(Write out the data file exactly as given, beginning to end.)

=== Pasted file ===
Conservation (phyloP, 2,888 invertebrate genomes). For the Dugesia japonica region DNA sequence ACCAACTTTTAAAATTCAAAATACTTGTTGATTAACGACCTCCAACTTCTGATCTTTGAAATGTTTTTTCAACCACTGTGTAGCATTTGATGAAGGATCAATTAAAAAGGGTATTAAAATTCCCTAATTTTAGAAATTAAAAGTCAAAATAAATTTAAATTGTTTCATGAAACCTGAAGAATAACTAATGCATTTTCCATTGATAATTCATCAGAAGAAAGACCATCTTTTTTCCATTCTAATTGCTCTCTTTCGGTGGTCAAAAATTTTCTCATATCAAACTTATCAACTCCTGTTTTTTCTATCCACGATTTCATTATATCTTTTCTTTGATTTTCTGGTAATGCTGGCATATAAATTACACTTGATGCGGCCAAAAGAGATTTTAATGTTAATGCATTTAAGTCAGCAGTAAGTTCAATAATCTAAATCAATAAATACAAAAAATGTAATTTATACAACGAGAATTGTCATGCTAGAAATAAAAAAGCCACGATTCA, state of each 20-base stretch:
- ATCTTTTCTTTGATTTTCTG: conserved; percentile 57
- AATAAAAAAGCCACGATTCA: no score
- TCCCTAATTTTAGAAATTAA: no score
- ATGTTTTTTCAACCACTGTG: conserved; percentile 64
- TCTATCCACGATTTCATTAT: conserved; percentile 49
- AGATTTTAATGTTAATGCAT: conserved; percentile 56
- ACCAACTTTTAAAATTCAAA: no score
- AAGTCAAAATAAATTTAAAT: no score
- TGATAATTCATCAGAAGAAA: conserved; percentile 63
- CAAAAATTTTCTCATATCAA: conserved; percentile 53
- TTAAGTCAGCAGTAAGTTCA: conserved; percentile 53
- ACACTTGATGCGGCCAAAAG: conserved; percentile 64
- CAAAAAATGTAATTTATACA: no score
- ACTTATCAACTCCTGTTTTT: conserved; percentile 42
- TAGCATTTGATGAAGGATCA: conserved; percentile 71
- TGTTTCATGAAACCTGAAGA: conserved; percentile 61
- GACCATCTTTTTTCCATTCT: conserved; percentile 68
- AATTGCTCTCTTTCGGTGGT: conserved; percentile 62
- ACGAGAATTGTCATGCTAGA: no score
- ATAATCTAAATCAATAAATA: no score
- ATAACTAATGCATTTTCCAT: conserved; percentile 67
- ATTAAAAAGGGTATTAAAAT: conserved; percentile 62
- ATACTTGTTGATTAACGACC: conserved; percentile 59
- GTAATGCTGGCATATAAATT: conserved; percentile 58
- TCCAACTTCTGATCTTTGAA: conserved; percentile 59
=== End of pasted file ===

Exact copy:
Conservation (phyloP, 2,888 invertebrate genomes). For the Dugesia japonica region DNA sequence ACCAACTTTTAAAATTCAAAATACTTGTTGATTAACGACCTCCAACTTCTGATCTTTGAAATGTTTTTTCAACCACTGTGTAGCATTTGATGAAGGATCAATTAAAAAGGGTATTAAAATTCCCTAATTTTAGAAATTAAAAGTCAAAATAAATTTAAATTGTTTCATGAAACCTGAAGAATAACTAATGCATTTTCCATTGATAATTCATCAGAAGAAAGACCATCTTTTTTCCATTCTAATTGCTCTCTTTCGGTGGTCAAAAATTTTCTCATATCAAACTTATCAACTCCTGTTTTTTCTATCCACGATTTCATTATATCTTTTCTTTGATTTTCTGGTAATGCTGGCATATAAATTACACTTGATGCGGCCAAAAGAGATTTTAATGTTAATGCATTTAAGTCAGCAGTAAGTTCAATAATCTAAATCAATAAATACAAAAAATGTAATTTATACAACGAGAATTGTCATGCTAGAAATAAAAAAGCCACGATTCA, state of each 20-base stretch:
- ATCTTTTCTTTGATTTTCTG: conserved; percentile 57
- AATAAAAAAGCCACGATTCA: no score
- TCCCTAATTTTAGAAATTAA: no score
- ATGTTTTTTCAACCACTGTG: conserved; percentile 64
- TCTATCCACGATTTCATTAT: conserved; percentile 49
- AGATTTTAATGTTAATGCAT: conserved; percentile 56
- ACCAACTTTTAAAATTCAAA: no score
- AAGTCAAAATAAATTTAAAT: no score
- TGATAATTCATCAGAAGAAA: conserved; percentile 63
- CAAAAATTTTCTCATATCAA: conserved; percentile 53
- TTAAGTCAGCAGTAAGTTCA: conserved; percentile 53
- ACACTTGATGCGGCCAAAAG: conserved; percentile 64
- CAAAAAATGTAATTTATACA: no score
- ACTTATCAACTCCTGTTTTT: conserved; percentile 42
- TAGCATTTGATGAAGGATCA: conserved; percentile 71
- TGTTTCATGAAACCTGAAGA: conserved; percentile 61
- GACCATCTTTTTTCCATTCT: conserved; percentile 68
- AATTGCTCTCTTTCGGTGGT: conserved; percentile 62
- ACGAGAATTGTCATGCTAGA: no score
- ATAATCTAAATCAATAAATA: no score
- ATAACTAATGCATTTTCCAT: conserved; percentile 67
- ATTAAAAAGGGTATTAAAAT: conserved; percentile 62
- ATACTTGTTGATTAACGACC: conserved; percentile 59
- GTAATGCTGGCATATAAATT: conserved; percentile 58
- TCCAACTTCTGATCTTTGAA: conserved; percentile 59